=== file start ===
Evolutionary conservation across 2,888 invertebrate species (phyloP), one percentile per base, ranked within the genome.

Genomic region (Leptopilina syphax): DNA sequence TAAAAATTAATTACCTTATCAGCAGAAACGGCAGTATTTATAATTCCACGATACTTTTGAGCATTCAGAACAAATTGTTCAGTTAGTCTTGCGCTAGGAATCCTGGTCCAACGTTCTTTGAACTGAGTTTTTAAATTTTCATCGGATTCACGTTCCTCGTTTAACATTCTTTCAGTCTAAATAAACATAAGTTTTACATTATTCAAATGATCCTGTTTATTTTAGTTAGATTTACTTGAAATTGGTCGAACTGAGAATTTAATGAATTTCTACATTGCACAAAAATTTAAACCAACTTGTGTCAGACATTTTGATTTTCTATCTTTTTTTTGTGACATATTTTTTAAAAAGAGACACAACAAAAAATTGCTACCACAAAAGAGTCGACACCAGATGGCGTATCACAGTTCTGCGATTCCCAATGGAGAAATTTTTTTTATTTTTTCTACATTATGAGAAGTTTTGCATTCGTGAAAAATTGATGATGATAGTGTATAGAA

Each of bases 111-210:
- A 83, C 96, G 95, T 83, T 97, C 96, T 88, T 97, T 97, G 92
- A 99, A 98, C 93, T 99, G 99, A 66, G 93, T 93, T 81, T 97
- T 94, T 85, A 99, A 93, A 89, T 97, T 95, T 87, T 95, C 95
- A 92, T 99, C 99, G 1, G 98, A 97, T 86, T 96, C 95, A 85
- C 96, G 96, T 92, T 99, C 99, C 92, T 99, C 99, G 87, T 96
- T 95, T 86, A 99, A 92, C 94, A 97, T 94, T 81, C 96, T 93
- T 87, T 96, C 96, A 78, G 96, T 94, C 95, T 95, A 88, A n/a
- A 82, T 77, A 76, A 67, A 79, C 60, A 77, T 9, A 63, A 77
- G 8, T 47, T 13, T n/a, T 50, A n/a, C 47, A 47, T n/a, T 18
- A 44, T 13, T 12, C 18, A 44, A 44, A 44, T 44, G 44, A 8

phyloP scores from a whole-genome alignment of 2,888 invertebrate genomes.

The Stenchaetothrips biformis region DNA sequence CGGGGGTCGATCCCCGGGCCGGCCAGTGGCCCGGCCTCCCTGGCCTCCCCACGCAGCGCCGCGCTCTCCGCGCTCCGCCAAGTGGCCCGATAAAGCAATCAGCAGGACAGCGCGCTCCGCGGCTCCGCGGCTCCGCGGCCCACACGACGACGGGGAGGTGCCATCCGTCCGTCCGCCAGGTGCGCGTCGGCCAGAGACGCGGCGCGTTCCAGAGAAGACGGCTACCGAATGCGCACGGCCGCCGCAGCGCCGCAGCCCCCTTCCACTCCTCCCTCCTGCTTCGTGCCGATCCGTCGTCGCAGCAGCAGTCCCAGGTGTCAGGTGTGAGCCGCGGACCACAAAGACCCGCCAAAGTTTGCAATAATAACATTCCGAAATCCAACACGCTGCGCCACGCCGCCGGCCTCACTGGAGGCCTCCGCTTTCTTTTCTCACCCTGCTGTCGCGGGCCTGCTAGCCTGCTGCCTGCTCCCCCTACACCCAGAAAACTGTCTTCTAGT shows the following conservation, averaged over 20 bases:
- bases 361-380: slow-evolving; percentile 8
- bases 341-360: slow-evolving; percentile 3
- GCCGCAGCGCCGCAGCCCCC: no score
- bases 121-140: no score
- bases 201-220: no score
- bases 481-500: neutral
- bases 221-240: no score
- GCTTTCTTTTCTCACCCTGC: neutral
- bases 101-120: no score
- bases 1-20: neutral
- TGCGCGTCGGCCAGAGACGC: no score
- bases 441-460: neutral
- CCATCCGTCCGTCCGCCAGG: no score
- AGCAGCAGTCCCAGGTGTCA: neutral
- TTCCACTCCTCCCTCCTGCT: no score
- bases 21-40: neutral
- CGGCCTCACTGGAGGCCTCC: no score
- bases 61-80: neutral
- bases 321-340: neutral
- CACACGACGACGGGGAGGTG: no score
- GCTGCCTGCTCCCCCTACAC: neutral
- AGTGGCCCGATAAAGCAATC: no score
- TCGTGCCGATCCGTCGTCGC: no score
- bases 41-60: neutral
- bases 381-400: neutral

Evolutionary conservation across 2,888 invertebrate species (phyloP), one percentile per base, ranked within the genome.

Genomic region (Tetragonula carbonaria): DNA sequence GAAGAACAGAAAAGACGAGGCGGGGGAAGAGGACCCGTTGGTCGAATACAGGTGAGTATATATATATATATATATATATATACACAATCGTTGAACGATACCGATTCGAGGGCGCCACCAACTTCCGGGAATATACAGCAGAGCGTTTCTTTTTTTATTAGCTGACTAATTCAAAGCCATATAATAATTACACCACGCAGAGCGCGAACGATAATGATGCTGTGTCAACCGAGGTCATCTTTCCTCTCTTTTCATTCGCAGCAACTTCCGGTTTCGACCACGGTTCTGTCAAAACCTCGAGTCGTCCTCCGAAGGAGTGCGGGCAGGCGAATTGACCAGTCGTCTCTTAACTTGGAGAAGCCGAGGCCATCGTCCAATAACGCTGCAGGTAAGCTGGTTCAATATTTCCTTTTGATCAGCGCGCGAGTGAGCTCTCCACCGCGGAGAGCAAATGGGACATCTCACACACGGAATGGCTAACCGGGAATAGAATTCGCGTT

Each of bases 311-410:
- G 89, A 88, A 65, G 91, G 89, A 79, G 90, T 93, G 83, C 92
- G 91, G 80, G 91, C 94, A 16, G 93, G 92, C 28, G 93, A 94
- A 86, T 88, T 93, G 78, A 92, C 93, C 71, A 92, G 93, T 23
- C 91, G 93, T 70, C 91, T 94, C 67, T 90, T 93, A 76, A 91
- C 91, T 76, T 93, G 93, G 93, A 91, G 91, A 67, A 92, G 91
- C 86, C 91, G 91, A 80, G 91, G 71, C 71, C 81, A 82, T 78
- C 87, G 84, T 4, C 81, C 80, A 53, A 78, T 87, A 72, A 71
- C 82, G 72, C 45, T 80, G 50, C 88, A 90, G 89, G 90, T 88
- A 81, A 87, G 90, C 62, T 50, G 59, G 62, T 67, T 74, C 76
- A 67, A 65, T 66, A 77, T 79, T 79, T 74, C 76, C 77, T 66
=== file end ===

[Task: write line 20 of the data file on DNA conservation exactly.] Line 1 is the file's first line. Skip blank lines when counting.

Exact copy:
- bases 201-220: no score